THE Constitutional Court ruled last week that adultery was no longer a crime. The decision was met with incomprehension and disapproval from the general public, and especially the male half.
Some people wondered whether judges had the right to order changes to the Penal Code. Was it, after all, not MPs to make and amend the laws of this country?
Others wondered whether the judges had taken into account the countryâ€™s traditional and cultural values. After all, a man is entitled to more wives under customary law, whereas a woman is supposed to be faithful to one man.
For one thing, the judges were right to dismiss the adultery law as discriminatory. It was legal for a married man to have an affair with an unmarried woman. But it was illegal for a married woman to have an affair with an unmarried man.
Women found guilty of the offence faced a fine or up to a year in jail. Moreover, adultery was enough reason for a man to divorce his wife. A woman had to additionally prove that she had been mistreated or deserted.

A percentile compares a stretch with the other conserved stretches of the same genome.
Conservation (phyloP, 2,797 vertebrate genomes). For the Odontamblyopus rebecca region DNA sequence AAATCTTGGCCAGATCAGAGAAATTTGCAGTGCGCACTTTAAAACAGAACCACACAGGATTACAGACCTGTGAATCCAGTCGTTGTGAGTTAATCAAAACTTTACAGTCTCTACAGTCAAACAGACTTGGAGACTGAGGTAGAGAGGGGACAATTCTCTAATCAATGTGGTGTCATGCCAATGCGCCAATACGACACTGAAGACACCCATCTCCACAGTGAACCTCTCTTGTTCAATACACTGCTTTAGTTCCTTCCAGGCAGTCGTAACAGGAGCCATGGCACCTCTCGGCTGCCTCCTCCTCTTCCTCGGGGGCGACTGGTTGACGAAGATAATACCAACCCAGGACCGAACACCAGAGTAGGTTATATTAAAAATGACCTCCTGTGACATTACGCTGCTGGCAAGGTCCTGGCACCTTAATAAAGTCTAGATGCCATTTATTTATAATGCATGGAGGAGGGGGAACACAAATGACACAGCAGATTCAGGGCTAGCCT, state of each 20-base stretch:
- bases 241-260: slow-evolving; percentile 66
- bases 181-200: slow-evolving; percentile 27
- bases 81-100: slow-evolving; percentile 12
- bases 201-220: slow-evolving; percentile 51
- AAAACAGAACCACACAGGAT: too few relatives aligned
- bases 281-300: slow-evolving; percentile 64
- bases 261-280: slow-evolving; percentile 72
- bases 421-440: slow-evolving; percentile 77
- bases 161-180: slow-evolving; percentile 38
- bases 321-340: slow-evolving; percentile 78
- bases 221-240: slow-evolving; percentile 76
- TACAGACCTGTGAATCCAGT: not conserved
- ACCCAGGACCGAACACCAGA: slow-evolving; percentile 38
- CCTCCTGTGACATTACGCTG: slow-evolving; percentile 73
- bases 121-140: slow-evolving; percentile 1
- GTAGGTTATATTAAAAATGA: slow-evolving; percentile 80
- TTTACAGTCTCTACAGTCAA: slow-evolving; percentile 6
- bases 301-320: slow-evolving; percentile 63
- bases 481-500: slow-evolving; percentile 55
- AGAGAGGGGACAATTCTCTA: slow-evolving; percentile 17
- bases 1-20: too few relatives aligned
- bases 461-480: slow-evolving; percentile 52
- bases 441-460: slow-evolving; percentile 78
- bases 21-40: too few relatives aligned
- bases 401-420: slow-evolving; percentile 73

Will the court ruling lead to a more permissive and immoral society? Probably not. Adultery remains a ground for divorce for both men and women.
And in this HIV/AIDS era, having multiple partners has become risky anyway, not only for the adulterer but also for his/her partners.
Will it lead to more women seeking divorce? Even that is not so sure. Most women are economically dependent on their husbands. The fact that in some cultures, a woman has to refund the bride price in case she seeks a divorce is an additional obstacle.
More important than removing the adultery law was the decision of the court to scrap sections of the Succession Act, which gave widows almost no control over the family property and offspring.
Apart from the grief of losing a husband, a woman faced the additional, inhuman fate of losing her land, house and guardianship over her children. Removing that cross was the best Easter present the judges could have given the women of this country.
Adultery law was discriminatory